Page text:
[Python-ideas] Possible PEP 380 tweak

Jacob Holm jh at improva.dk
Wed Oct 27 18:53:07 CEST 2010

On 2010-10-26 18:56, Guido van Rossum wrote:
> Now, if I may temporarily go into wild-and-crazy mode (this *is*
> python-ideas after all :-), we could invent some ad-hoc syntax for
> this pattern, e.g.:
>   for value in yield:
>     <use value>
>   return <result>
> IOW the special form:
>   for <var> in yield:
>     <body>
> would translate into:
>   try:
>     while True:
>       <var> = yield
>       <body>
>   except GeneratorExit:
>     pass
> If (and this is a big if) the
> while-True-yield-inside-try-except-GeneratorExit pattern somehow
> becomes popular we could reconsider this syntactic extension or some
> variant. (I have to add that the syntactic ice is a bit thin here,
> since "for <var> in (yield)" already has a meaning, and a totally
> different one of course. A variant could be "for <var> from yield" or
> some other abuse of keywords.

Hmm.  This got me thinking.  One thing I'd really like to see in python
is something like the "channel" object from the go language

Based on PEP 380 or Gregs new cofunctions PEP (or perhaps even without
any of them) it is possible to write a trampoline-based implementation
of a channel object with "send" and "next" methods that work as
expected.  One thing that is *not* possible (I think) is to make that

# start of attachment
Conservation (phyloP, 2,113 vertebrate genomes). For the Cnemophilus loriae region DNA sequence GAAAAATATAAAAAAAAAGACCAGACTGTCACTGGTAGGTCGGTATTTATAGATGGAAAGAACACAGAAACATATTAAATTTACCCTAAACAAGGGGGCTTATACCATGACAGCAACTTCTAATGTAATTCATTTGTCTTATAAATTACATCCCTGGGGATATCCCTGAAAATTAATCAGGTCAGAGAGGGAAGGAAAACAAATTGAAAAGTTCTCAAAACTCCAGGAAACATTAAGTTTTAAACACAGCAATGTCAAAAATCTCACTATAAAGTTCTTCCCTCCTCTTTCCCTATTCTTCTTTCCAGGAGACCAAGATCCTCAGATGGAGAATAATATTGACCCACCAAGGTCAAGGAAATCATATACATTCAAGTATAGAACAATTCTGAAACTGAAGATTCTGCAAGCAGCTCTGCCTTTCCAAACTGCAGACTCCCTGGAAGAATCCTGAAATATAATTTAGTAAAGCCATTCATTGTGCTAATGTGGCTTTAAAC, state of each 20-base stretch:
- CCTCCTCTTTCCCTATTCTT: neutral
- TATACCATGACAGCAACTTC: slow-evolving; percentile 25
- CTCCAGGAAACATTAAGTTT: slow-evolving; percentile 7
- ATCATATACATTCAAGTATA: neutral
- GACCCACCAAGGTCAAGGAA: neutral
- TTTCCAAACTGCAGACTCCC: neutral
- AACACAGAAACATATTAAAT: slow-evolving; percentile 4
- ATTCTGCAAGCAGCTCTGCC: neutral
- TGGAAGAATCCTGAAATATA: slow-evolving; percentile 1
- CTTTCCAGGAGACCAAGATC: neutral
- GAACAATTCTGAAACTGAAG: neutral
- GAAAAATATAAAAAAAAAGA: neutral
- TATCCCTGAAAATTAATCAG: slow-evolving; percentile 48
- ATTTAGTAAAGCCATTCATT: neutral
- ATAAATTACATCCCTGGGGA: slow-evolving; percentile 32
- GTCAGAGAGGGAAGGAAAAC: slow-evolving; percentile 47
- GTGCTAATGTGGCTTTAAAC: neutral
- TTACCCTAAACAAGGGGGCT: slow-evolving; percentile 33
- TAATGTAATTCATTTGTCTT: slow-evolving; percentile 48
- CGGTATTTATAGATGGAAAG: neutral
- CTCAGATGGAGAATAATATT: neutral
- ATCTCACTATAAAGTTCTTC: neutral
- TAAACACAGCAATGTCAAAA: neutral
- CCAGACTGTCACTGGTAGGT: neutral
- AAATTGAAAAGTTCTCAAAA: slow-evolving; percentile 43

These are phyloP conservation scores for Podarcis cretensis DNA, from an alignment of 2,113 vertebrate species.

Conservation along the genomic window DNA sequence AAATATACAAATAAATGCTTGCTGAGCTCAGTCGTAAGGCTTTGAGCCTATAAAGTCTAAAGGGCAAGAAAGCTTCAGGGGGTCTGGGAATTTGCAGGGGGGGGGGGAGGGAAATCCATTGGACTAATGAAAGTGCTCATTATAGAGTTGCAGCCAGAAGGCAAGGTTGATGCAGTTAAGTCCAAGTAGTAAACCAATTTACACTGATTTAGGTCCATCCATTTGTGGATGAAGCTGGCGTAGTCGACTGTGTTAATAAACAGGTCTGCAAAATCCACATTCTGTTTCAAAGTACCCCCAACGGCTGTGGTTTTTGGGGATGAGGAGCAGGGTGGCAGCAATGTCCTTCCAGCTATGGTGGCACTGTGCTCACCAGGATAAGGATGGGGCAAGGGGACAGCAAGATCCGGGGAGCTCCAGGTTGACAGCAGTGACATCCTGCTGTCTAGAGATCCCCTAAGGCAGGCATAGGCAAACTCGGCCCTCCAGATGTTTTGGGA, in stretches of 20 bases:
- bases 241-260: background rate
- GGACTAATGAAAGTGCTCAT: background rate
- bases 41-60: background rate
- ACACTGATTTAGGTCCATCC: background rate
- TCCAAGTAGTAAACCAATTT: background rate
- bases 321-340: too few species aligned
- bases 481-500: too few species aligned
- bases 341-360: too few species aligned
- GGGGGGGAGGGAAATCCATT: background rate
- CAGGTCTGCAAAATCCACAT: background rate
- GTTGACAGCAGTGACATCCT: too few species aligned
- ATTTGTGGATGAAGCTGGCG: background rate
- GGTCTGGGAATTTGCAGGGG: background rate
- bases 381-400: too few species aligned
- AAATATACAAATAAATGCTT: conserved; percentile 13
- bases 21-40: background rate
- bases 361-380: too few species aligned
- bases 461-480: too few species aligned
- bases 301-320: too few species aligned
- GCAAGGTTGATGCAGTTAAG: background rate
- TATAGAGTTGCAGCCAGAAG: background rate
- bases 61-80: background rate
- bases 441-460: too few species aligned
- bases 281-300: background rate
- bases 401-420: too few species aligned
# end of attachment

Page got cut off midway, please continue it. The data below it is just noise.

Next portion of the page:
object iterable.  Your wild idea above gave me a similar wild idea of my
own.  An extension to the cofunctions PEP that would make that possible.

1) Define a new "coiterator" protocol, consisting of a new special
method __conext__, and a new StopCoIteration exception that the regular
StopIteration inherits from.  __conext__ should be a generator that
yields as many times as necessary, then either raises StopCoIteration or
returns a result (possibly by raising a StopIteration with a value).
Add a new built-in "conext" cofunction that looks for a __conext__
method instead of a __next__ method.

2) Define a new "coiterable" protocol, consisting of a new special
method __coiter__.  __coiter__ is a regular function and should return
an object implementing the "coiterator" protocol.  Add a new built-in
"coiter" function that looks for a __coiter__ method instead of an
__iter__ method.   (We could also make this a cofunction but for now I
don't see the point).

3) Make sure that the for-loop in a cofunction:

   for val in coiterable:

expands as:

   _it = coiter(coiterable)
   while True:
           val = cocall conext(_it)
       except StopCoIteration:

Which is exactly the same as in a normal function, except for the use of
"coiter" and "cocall conext" instead of "iter" and "next", and the use
of StopCoIteration instead of StopIteration.

3a) Alternatively define a new syntax for "coiterating" that expands as
in 3 and whose use is an alternative indicator that this is a cofunction.

All this to make it possible to write a code like this:

def consumer(ch):
    for val in ch:
        cocall print(val) # XXX need a cocall somewhere

def producer(ch):
    for val in range(10):
        cocall ch.send(val)

def main()
    sched = scheduler()
    ch = channel()


- Jacob

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